And yes Paul - the fees in Scotland are now officially deemed illegal (even though they always have been...) Behold, the righteous reclaiming floodgates open, and letting agents repaying perhaps millions.

Paul said...

And it seems the letting agents are attempting a fightback, through their PR people.

RenterGirl said...

That piece is quite old Paul, and yes, they will try and fight back. But the rise of the so-called property portals' will see off the letting agents. I don't wish unemployment on anyone, but they are parasites fighting fot eh right to charge both landlords and tenants for searches, and then a percentage on top. And for what?

Hannah Barnes said...

I am enjoying reading your blog. I also have a property blog focused on today's generation rent. It is an interesting topic. Keep up the good work.

housing student said...

Good to hear this blog is being read in Parliament. Private renting has shot up the political agenda in the last year or so (and about bloody time) but there's a danger that the voice of landlords will be heard much more loudly than the voice of tenants, simply because they are in a position to shout louder. They have at least five membership bodies (Residential Landlord Association, National Landlords Association, Guild of Landlords, Association of Residential Lettings Agents, Countrywide, etc) so they've got resources and muscle. We've basically got Shelter and the National Private Tenants Organisation (NPTO). I'm sure both of those organisations are brilliant but I've no idea what level of lobbying influence or membership they have (I'm talking about England - I don't know much about Scotland).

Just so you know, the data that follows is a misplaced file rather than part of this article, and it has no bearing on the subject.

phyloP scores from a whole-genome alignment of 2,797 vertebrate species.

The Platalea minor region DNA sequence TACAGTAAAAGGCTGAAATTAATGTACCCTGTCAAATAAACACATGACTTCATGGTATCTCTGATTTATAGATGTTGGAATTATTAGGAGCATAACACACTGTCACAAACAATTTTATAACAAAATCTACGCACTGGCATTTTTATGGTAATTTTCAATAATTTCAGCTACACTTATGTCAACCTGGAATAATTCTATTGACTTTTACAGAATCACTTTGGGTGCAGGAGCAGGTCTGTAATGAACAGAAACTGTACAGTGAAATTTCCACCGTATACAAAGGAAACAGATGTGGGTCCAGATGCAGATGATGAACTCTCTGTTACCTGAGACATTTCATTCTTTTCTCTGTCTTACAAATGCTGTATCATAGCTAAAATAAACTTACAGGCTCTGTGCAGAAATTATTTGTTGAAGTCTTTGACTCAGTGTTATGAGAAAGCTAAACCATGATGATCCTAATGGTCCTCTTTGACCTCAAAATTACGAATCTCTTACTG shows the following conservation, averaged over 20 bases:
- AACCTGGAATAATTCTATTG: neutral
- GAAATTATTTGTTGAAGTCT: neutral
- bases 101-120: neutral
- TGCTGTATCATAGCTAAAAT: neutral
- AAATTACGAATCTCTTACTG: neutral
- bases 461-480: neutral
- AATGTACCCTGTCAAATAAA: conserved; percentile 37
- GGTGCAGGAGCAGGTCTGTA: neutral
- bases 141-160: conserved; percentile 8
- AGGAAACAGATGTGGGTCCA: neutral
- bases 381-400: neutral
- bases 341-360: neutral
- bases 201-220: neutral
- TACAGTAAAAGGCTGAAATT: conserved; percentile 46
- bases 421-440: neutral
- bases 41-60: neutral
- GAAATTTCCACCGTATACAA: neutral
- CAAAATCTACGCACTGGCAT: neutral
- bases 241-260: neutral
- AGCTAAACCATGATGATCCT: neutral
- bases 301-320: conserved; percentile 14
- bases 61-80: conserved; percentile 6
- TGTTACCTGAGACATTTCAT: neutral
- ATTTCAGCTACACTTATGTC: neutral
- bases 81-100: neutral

So to me, it seems we need to do stuff like:

Join the NPTO, or find equivalents

Set up private tenants unions where there aren't any

Sign e-petitions like this one (if it gets 100,000 signatures it has to be debated in Parliament) :

Keep posting sensible comments under articles about renting on national news sites (and we all know which one politicians listen to the most: the Daily Fail)

Send our renting experiences to Shelter, who are collecting them at the moment.

In Scotland, pay the illegal agents' fees, get a receipt and then take them to court (is this right, Renter Girl? I'm in London, and not an expert).

I might be way behind here, or have got some things wrong, but those are my suggestions anyway.

space cadet said...

That e-petition was created in the future?

Great suggestions though. I'm going to look at setting up a tenants' union where I live.

Anonymous said...

This agency culture should go away.
They exploit with all cunning terms and conditions. So bad. Its always a nightmare in London.